Professor Honohan told Reuters yesterday that this would probably be the case given the weaker economic statistics since the last review of the institutions was undertaken last March.
Meanwhile, the rate of interest at which Ireland will pay back the €22.5bn tranche — of the overall EU/IMF bailout — which is coming directly from the European Financial Stability Mechanism (EFSM) will be well above the 5.7% originally estimated by the National Treasury Management Agency (NTMA), another economist told a Dáil Committee yesterday.
Appearing before the Oireachtas European Affairs Committee, Karl Whelan, from the UCD School of Economics, said that the EFSM interest rate could be closer to 6.1%.
“Based on recent developments in market interest rates and the pricing of the first bond issued by the EFSM, I believe this rate could be close to 6.1%,” he said.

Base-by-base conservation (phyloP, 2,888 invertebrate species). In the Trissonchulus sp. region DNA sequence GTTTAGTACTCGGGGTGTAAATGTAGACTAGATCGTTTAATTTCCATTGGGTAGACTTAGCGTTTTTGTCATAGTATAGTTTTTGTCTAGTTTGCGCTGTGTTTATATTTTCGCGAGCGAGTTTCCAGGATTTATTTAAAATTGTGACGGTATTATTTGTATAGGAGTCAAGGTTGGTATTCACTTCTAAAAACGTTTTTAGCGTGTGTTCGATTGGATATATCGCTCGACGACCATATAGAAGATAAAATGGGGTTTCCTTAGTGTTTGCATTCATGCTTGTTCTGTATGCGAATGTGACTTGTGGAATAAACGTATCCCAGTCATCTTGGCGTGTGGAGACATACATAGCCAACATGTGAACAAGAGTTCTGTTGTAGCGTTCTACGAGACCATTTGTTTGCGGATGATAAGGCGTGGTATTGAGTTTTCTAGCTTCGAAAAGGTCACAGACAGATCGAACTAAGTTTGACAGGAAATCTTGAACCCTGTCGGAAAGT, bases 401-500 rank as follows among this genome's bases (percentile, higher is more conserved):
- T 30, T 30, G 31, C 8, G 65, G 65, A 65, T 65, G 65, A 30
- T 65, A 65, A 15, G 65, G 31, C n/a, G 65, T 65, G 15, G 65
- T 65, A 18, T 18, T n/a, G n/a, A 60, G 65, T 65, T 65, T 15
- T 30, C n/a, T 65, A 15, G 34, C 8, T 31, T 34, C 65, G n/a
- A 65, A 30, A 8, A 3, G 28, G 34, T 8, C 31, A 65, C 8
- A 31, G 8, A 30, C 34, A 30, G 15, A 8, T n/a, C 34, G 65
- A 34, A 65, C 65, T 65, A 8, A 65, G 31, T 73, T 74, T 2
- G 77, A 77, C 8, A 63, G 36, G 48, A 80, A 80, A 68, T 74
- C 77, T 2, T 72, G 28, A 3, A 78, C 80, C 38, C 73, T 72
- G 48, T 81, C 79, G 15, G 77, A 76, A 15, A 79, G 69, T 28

While Mr Whelan opined that the EU has not done a good job in explaining how exactly the EFSM works, he said there is still scope for any incoming Government to negotiate a lower interest rate on the European element of the total bailout agreement.
While the interest rate related to the IMF element of the loan package could not be renegotiated by Ireland, the EU component could be “quite different”.
The EU loan package forms part of a wider “political goal” of EU solidarity; where Brussels doesn’t want Ireland to default on its debt and potentially destabilise the entire eurozone.
In that regard, he said, Ireland could be given the chance to effectively get its interest rate lowered to remain on course for repayment. He also said that since Ireland is — to date — the only recipient of a loan via the EFSM, “that could enable us to change the [interest rate] terms” in order to show that it is a system that can be effective.
He added that it is “difficult to know” if Ireland can sustain a high single digit percentage of its GDP going directly on interest payments on its loans.